Jul 28, 2016

'Game of Thrones' Spiked Ants Discovered

3-D scan of the newly discovered ant Pheidole drogon.
The dragons Viserion and Drogon from the "Game of Thrones" fantasy novels and TV series have come to life in miniature as two newly discovered muscular, spiny ants, which are described in a new study.

The new ants, Pheidole viserion and Pheidole drogon, not only feature dragon-like characteristics, but the soldier ants of these species also have massive heads relative to the size of the rest of their bodies. The formidable insects are documented in the journal PLOS ONE.

3-D scans of a Pheidole drogon minor (left) and a major worker (right).
Researchers Georg Fischer, Eli Sarnat and Evan Economo from the Okinawa Institute of Science and Technology Graduate University found the ants in the tropical rainforests of Papua New Guinea. To study the ants, they used a cutting edge 3-D imaging technology called x-ray microtomography, which is like a hospital CT scan, but with a much higher resolution suitable for small organisms.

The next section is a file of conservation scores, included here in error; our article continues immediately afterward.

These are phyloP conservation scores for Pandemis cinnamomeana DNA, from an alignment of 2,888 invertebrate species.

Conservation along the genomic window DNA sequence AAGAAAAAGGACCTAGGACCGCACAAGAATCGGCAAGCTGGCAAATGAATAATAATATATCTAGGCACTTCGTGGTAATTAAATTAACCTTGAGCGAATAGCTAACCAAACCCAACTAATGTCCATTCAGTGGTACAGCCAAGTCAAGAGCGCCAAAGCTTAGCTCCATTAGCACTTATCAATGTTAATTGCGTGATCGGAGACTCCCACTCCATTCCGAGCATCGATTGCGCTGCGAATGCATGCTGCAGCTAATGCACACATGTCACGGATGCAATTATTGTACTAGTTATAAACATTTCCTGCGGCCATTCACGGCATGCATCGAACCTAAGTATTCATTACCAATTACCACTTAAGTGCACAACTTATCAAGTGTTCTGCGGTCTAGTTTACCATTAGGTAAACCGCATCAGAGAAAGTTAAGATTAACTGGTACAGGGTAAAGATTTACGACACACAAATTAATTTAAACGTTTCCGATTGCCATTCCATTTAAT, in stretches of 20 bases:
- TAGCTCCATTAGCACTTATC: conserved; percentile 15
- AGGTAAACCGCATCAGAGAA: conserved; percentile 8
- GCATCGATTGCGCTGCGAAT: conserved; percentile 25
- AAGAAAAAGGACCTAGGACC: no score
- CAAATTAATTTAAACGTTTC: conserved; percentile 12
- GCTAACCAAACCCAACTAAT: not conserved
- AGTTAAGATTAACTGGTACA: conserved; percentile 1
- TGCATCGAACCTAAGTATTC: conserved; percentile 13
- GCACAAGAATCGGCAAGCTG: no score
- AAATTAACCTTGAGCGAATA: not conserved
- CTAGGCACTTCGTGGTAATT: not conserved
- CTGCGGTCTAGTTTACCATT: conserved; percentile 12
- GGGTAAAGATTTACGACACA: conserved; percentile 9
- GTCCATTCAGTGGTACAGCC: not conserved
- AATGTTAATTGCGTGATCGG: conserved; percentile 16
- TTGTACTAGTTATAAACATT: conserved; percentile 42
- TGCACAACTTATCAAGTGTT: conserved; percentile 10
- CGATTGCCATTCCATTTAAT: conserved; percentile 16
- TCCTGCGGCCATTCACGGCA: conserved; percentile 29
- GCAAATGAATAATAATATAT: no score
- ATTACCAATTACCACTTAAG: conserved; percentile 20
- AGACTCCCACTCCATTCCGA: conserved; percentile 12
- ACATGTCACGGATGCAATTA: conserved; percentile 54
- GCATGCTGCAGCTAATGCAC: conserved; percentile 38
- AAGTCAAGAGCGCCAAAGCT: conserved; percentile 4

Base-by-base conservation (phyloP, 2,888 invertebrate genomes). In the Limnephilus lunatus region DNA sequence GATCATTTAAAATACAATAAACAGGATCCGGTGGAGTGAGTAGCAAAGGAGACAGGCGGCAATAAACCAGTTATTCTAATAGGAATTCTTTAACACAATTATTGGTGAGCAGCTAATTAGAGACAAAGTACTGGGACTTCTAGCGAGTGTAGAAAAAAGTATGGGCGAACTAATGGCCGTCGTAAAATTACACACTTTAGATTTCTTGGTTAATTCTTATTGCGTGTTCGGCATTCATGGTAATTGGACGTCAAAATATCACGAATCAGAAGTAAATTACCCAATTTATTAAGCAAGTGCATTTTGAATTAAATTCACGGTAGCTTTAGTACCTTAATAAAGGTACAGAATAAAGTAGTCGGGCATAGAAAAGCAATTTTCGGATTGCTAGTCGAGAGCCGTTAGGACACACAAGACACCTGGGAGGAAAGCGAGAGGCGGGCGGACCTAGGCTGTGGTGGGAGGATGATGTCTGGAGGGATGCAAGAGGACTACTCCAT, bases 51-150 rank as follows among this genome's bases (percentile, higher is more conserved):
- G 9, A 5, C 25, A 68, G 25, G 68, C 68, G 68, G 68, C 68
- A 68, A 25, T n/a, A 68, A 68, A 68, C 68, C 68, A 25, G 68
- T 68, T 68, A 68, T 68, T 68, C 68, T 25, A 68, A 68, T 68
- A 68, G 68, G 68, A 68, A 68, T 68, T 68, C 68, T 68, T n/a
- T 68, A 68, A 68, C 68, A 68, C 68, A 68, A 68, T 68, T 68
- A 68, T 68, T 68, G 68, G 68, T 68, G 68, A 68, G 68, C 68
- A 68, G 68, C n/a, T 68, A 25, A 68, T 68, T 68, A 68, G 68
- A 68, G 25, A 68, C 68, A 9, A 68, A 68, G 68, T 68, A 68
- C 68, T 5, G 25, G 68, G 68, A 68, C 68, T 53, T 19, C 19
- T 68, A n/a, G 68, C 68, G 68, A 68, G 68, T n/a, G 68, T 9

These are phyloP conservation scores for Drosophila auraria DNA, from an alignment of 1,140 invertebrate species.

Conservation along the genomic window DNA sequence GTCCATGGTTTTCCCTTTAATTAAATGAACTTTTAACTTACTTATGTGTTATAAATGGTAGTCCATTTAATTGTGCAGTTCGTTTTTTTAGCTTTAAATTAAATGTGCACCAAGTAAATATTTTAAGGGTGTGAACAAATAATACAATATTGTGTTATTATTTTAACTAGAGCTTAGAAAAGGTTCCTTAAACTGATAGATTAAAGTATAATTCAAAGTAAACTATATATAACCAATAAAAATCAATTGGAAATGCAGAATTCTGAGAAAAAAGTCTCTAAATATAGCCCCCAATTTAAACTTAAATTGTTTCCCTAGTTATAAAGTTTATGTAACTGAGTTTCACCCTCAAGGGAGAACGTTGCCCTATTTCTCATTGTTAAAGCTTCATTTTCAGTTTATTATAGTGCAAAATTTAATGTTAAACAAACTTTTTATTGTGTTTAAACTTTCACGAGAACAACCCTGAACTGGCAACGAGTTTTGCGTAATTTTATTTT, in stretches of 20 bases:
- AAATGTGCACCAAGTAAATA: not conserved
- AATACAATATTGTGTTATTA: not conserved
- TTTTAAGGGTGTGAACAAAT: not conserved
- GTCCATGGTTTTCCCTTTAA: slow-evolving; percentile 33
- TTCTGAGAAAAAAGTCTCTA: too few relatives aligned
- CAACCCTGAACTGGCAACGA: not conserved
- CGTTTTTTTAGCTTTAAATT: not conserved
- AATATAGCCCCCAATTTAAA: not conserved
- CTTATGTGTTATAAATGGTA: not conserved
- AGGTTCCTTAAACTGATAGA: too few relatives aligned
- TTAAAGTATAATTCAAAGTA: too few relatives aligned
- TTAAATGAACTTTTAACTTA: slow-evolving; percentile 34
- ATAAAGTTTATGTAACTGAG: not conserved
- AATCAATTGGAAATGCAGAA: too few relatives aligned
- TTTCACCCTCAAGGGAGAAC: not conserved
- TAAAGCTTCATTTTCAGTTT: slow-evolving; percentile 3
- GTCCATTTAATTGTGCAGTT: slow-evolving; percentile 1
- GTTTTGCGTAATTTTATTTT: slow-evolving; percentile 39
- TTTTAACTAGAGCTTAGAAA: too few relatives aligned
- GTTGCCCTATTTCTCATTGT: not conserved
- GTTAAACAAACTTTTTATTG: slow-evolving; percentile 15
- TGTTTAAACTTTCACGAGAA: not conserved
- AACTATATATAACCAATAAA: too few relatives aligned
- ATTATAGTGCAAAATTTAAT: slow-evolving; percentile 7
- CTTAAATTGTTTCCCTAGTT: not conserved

"This is one of the first studies in ant taxonomy to use micro-CT," Economo, head of OIST's Biodiversity and Biocomplexity Unit, said in a press release. "While this method is gaining popularity in different scientific fields, it is rare to use it in this way."

Pheidole viserion.
Fischer said, "If you are working in the bush in Africa and find an ant that you want to identify, it is really difficult to fly all the way to a museum in Europe or the U.S. to see collections of already known species. This way you can download the virtual ant, make measurements, and compare it to the specimen you are trying to identify."

That process, along with more traditional analysis, allowed the researchers to determine that the found ants represent new species. The ants now "live" in 3-D, allowing them to be dissected, archived and shared with other scientists around the world.

The spines on the ants help to protect the insects, but the scientists think the sharp appendages serve another surprising function, given the ants' enormous heads.

"Once you open up the rotational 3-D PDF and see these ants' extraordinary spines, or 'inordinate spinescence' as we phrase it in the study, you can't help but ask why on earth these structures evolved," Sarnat said. "The most obvious answer is defense, but the internal morphology revealed by this new micro-CT scanning technology suggests that the answer might also have something to do with muscle mechanics and powering the huge heads of the soldier ants."

Read more at Discovery News

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